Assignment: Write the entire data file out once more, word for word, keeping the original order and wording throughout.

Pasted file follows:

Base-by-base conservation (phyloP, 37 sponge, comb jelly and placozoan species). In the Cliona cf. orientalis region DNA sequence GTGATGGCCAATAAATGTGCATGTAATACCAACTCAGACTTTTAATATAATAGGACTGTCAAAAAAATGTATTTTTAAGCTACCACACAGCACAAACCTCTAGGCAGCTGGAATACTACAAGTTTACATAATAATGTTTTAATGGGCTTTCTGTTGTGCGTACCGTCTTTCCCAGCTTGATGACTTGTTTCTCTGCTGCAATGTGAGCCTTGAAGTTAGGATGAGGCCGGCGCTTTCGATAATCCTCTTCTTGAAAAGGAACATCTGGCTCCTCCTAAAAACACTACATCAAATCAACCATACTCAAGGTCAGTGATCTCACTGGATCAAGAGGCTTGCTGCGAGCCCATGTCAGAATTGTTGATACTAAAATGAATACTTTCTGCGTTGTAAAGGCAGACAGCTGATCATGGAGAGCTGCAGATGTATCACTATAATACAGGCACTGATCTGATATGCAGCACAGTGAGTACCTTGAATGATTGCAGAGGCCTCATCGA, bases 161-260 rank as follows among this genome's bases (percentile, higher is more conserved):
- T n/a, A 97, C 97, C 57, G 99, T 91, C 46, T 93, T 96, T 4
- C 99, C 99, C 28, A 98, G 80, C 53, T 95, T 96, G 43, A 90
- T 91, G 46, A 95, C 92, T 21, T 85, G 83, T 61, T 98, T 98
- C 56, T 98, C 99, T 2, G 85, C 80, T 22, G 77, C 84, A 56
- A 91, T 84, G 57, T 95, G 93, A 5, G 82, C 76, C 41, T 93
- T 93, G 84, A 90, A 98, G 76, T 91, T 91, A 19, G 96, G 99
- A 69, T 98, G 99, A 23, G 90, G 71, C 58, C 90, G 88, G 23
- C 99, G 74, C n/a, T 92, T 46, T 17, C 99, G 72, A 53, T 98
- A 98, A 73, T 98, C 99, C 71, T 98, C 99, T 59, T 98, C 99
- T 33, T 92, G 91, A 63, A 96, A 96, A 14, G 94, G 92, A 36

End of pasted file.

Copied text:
Base-by-base conservation (phyloP, 37 sponge, comb jelly and placozoan species). In the Cliona cf. orientalis region DNA sequence GTGATGGCCAATAAATGTGCATGTAATACCAACTCAGACTTTTAATATAATAGGACTGTCAAAAAAATGTATTTTTAAGCTACCACACAGCACAAACCTCTAGGCAGCTGGAATACTACAAGTTTACATAATAATGTTTTAATGGGCTTTCTGTTGTGCGTACCGTCTTTCCCAGCTTGATGACTTGTTTCTCTGCTGCAATGTGAGCCTTGAAGTTAGGATGAGGCCGGCGCTTTCGATAATCCTCTTCTTGAAAAGGAACATCTGGCTCCTCCTAAAAACACTACATCAAATCAACCATACTCAAGGTCAGTGATCTCACTGGATCAAGAGGCTTGCTGCGAGCCCATGTCAGAATTGTTGATACTAAAATGAATACTTTCTGCGTTGTAAAGGCAGACAGCTGATCATGGAGAGCTGCAGATGTATCACTATAATACAGGCACTGATCTGATATGCAGCACAGTGAGTACCTTGAATGATTGCAGAGGCCTCATCGA, bases 161-260 rank as follows among this genome's bases (percentile, higher is more conserved):
- T n/a, A 97, C 97, C 57, G 99, T 91, C 46, T 93, T 96, T 4
- C 99, C 99, C 28, A 98, G 80, C 53, T 95, T 96, G 43, A 90
- T 91, G 46, A 95, C 92, T 21, T 85, G 83, T 61, T 98, T 98
- C 56, T 98, C 99, T 2, G 85, C 80, T 22, G 77, C 84, A 56
- A 91, T 84, G 57, T 95, G 93, A 5, G 82, C 76, C 41, T 93
- T 93, G 84, A 90, A 98, G 76, T 91, T 91, A 19, G 96, G 99
- A 69, T 98, G 99, A 23, G 90, G 71, C 58, C 90, G 88, G 23
- C 99, G 74, C n/a, T 92, T 46, T 17, C 99, G 72, A 53, T 98
- A 98, A 73, T 98, C 99, C 71, T 98, C 99, T 59, T 98, C 99
- T 33, T 92, G 91, A 63, A 96, A 96, A 14, G 94, G 92, A 36